Authorities in troubled eastern Congo are battling against multiple militia groups and a deteriorating security situation in their efforts to respond to an Ebola outbreak that has killed 55 people in the region.
The outbreak of the deadly virus began shortly after the country’s government in June declared an end to another outbreak – in the west of the country – and lauded those involved for managing to swiftly contain the spread of the disease.
But access to Congo’s eastern “red zone” is more difficult due to the region’s ongoing conflict.
There is also the added problem of the movement of internally displaced people in North Kivu province, and their possible cross-border travel into Uganda or Rwanda.
The World Health Organisation has warned that some areas are inaccessible because of the more than 100 armed groups that are mainly fighting over access to mineral resources.
The government has rolled out a vaccination campaign that has so far managed to treat more than 1,200 people.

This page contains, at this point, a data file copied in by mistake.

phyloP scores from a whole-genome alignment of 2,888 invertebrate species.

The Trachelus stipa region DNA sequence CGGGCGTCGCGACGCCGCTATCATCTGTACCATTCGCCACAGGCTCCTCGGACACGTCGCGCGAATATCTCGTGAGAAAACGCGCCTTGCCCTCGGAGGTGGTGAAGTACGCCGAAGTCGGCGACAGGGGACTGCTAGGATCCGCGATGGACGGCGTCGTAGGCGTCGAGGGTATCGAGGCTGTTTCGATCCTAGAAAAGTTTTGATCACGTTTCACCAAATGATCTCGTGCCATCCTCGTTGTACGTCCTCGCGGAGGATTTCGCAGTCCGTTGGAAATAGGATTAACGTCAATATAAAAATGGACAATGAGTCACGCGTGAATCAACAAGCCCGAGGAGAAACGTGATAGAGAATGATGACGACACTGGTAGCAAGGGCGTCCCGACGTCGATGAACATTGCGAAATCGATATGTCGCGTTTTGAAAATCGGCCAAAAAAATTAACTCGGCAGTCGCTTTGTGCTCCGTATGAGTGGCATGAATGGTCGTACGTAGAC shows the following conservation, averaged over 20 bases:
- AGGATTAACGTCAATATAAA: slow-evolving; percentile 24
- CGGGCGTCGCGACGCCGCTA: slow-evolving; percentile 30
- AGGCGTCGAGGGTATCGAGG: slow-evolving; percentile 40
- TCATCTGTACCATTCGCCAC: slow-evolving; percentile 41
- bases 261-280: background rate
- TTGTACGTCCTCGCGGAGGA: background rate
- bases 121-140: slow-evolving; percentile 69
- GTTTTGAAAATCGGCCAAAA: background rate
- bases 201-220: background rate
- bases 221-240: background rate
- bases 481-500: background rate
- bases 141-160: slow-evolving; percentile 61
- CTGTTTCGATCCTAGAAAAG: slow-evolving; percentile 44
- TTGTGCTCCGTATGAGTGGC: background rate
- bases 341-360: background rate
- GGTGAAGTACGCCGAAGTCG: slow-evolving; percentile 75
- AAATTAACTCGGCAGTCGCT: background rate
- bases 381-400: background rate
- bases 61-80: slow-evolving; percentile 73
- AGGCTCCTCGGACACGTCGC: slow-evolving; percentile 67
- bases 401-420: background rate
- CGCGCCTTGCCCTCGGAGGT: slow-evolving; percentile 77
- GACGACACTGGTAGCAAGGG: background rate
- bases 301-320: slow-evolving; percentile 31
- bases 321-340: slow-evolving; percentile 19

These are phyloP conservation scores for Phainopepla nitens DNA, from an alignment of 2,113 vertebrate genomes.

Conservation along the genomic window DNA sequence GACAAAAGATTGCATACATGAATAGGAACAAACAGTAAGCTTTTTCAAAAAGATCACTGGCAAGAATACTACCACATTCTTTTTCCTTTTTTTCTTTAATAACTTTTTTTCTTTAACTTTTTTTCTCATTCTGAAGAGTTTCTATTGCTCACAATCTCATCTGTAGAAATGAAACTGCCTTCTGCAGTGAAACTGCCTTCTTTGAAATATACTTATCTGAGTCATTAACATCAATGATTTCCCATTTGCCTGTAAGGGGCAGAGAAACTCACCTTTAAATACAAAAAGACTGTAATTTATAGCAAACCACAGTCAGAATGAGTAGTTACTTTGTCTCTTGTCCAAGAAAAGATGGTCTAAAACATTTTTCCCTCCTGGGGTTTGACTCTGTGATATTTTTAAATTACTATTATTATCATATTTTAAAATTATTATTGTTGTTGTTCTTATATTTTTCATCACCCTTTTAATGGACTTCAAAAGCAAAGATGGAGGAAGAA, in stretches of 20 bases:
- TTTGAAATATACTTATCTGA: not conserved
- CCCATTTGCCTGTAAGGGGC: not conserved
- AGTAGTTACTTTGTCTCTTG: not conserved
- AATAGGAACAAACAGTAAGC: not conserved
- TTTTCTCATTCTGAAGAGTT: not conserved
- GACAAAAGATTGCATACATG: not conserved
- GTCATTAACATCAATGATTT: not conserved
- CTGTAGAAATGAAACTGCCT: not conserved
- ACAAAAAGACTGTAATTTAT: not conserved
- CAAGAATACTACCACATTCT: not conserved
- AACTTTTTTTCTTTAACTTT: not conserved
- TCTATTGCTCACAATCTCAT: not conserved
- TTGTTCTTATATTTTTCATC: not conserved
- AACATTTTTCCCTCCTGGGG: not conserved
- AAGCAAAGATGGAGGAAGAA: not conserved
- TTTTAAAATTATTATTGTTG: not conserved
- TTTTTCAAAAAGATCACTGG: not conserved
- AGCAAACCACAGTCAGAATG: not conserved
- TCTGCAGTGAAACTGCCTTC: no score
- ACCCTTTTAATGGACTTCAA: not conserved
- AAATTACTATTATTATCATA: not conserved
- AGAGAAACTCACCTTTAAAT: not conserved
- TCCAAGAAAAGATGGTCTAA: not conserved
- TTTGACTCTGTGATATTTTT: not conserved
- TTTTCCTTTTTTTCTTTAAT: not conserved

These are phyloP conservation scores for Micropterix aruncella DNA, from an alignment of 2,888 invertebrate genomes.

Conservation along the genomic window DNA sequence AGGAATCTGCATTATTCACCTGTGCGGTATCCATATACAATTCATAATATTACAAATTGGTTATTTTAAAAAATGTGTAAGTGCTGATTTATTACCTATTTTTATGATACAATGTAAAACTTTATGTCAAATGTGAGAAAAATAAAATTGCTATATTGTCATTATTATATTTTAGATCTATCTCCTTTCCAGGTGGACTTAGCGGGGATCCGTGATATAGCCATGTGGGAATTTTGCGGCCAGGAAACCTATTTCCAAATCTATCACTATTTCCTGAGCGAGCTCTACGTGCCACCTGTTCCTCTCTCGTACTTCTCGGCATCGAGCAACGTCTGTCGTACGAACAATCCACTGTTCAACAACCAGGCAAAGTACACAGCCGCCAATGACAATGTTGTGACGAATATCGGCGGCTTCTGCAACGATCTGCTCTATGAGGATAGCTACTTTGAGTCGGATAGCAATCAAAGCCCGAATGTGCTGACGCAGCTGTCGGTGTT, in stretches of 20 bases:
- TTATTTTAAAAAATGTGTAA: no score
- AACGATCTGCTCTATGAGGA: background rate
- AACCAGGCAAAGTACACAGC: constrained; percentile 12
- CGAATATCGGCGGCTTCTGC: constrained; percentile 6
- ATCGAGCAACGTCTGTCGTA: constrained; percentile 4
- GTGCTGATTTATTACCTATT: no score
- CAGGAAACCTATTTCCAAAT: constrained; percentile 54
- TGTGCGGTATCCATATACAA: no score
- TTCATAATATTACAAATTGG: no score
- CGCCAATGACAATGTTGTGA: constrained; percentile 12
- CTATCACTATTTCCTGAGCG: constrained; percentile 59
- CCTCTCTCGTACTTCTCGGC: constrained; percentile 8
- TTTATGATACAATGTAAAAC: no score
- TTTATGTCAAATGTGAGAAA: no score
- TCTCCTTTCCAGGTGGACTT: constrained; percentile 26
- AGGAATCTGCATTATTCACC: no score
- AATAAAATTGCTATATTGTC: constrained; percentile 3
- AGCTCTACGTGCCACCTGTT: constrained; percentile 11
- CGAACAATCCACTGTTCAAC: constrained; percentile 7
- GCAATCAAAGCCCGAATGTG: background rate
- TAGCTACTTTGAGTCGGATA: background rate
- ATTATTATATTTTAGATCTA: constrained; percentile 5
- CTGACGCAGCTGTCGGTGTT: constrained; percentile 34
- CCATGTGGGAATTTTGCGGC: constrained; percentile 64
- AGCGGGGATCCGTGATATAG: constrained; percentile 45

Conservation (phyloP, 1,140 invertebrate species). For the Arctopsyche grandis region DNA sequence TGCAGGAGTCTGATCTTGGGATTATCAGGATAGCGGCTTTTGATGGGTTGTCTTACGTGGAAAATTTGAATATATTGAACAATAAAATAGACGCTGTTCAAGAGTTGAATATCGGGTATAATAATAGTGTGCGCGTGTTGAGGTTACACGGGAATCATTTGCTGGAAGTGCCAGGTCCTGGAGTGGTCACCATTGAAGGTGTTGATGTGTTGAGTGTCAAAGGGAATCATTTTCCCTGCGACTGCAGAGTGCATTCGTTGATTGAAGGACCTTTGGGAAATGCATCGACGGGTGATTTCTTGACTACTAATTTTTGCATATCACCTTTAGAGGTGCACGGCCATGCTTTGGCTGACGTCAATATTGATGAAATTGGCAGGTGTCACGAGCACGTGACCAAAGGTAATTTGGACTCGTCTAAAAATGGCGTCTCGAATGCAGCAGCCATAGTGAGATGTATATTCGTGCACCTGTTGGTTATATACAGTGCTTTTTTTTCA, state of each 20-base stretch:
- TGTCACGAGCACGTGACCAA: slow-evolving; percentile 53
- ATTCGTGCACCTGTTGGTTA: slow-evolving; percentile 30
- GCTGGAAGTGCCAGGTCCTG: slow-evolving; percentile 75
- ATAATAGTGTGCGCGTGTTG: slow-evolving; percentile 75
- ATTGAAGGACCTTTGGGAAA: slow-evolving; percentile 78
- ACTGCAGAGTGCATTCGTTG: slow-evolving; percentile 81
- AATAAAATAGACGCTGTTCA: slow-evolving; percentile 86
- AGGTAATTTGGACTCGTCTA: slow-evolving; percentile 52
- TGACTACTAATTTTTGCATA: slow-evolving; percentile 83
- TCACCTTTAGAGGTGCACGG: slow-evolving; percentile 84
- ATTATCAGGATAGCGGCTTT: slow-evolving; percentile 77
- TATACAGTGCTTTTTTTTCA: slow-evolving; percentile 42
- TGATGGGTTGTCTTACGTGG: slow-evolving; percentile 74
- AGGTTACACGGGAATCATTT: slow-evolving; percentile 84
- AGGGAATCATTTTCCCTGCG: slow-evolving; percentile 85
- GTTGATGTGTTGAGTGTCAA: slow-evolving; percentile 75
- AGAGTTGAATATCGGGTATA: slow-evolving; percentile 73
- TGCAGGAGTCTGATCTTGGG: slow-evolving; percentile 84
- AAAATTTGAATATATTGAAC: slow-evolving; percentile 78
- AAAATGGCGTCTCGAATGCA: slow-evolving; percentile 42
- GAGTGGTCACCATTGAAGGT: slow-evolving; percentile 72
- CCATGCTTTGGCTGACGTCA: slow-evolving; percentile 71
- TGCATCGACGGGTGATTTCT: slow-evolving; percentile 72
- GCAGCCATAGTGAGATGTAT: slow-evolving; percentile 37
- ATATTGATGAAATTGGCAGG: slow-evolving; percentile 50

However, the number of cases has almost doubled in a week, with the Ministry of Health saying late Monday that 96 people were suspected or confirmed to have contracted the disease.
“In red zones that are more difficult to access … we are working with the local registered nurses who are tracking these people and sending reports by phone every day,” Jessica Ilunga, spokesperson at the Ministry of Health, told dpa on Tuesday.
Health Minister, Oly Ilunga Kalenga said during a visit to the region Monday that medical teams were being provided with security and patients were being treated in safe spaces.
“The response to the Ebola outbreak is not easy because the disease has been declared in a red zone,” he said.
“Health personnel and materials are accompanied by an escort when travelling.”
To try and contain the virus authorities are manning the entrances to the town of Goma, border posts and the busy port, and are taking the temperatures of those arriving from elsewhere in North Kivu.
Basins and soap have been placed at all these points as well as at churches so that people can wash their hands.
The government has also relaxed rules about motorcycle commuters wearing helmets in order to avoid the spread of infection.
Motorcycle-taxis are a popular form of transport in Congo, and motorcycle-taxi driver Hakim Balole told dpa he thought it was a good idea for passengers not to share helmets.
“The disease can easily be transmitted by sweat,” he said.
Ebola, which can also spread through blood, vomit and other bodily fluids, is a highly infectious disease that causes a fever and often leads to massive internal bleeding and death.(dpa/NAN)
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